I HAVE BEEN LISTENING TO a lot of music from the 1960s, it’s given me a broader understanding of the history of rock’n’roll. I also have an interest in the early to mid-70s, an era that is less renowned for its pioneering spirit. The transition from one decade to another was not merely numerical, the entrance into the 1970s left many of the great bands of the previous decade behind. While the Rolling Stones, Status Quo and The Who, to name but three, evolved successfully, most acts failed to grasp what this new era was about.
And so this trend continues. Bands can find a new niche or get stuck playing the same chords. I ponder this as I listen to The Datsuns’ Deep Sleep (Hellsquad Records). I recall the New Zealand outfit as one of those made some sort of impact with the revivalist New Wave of Garage Rock scene, and they didn’t fall off the cart while most of the peers did. More than a decade on, it’s fascinating to see how, or rather if, they have evolved.
From upstart no-bullshiters, who welcomed all Motherfuckers From Hell in 2003, Black Sabbath is now playing on every gadget in every Datsun house. And those houses are all over the shop, so getting together to make an album isn’t like a shouting to the neighbour over the fence if they want a beer. Part-time punks eh.
As you’d expect there’s riffs aplenty on Deep Sleep. That’s What You Get has a 1973 feel, grinding bass meets Dolf de Borst’s famously muted vocals which itch to holler for the chorus. There’s a brief guitar solo in here, followed by a briefer drum solo, but it reveals the legendary egotistical nature of all rock musicians remains.
As for Creature of the Week it is vaguely reminiscent of a psychobilly revival act accidentally booked at a garage rock festival and having to adopt quickly and subtly. Needless to say it sounds half-baked. Album closer Deep Sleep, is the partially hidden gem of the album of the same name, its psychedelic leanings reveals more about their influences than the previous nine songs. It’s a brooding beast, hypnotic and enthralling, and could signal a new direction for the band. Or perhaps de Borst, Christian Livingstone, Ben Cole and Phil Somervell may rely more on the gung-ho fever of the single Bad Taste that tips its hat to a Datsuns B-side or three of a decade ago.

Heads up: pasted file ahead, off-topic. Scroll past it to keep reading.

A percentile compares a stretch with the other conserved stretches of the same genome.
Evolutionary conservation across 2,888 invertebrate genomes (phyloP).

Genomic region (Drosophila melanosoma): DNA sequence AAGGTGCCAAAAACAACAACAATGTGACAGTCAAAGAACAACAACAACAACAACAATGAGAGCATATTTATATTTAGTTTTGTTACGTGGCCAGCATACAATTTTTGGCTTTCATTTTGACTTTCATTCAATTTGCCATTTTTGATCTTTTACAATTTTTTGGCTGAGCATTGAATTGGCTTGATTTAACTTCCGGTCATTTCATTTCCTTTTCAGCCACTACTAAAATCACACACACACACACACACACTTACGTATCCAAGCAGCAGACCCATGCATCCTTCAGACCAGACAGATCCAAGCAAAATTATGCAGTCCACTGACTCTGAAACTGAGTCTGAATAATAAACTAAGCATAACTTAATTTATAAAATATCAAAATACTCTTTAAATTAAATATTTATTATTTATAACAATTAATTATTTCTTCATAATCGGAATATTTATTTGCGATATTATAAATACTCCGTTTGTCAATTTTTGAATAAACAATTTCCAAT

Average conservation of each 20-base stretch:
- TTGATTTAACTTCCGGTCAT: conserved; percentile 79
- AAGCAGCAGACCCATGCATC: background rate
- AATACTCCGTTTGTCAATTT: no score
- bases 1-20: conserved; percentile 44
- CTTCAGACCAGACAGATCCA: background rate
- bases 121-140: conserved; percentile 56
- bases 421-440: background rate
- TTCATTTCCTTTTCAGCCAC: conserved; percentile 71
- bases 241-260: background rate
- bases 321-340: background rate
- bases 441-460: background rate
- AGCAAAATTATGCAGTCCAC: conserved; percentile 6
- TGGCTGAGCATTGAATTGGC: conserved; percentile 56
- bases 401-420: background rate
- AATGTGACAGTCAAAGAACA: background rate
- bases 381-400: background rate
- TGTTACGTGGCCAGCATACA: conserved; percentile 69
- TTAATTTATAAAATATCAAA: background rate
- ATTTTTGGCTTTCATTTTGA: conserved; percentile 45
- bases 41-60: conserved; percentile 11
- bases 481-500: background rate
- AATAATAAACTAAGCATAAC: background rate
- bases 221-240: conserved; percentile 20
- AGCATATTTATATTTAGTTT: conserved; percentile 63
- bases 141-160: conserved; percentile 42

Given that they took ten days to record and that family life and location means they interact far less prior to the recording process, Deep Sleep belies such apparent slackness. One last thing, the cover is one mighty image, a futuristic rocket ship created by cult psych artist Philippe Cazaumayou.
ANOTHER OF rock’s staples, Thurston Moore, meanwhile, continues his prolific way of working with a solo album, The Best Day (Matador). The former Sonic Youth frontman continues to harangue ears with a guitar style that sounds like a knife is being sharpened while Captain Beefheart is played at 11 in the background. The packaging contains some great black and white photographs of Moore’s parents.
As for the 1960s, it was a time when you were old when you got to 23. Now, you can continue to record and tour when you are 80 (take a bow Leonard Cohen) and The Datsuns’ 15 years together makes them seem like puppies.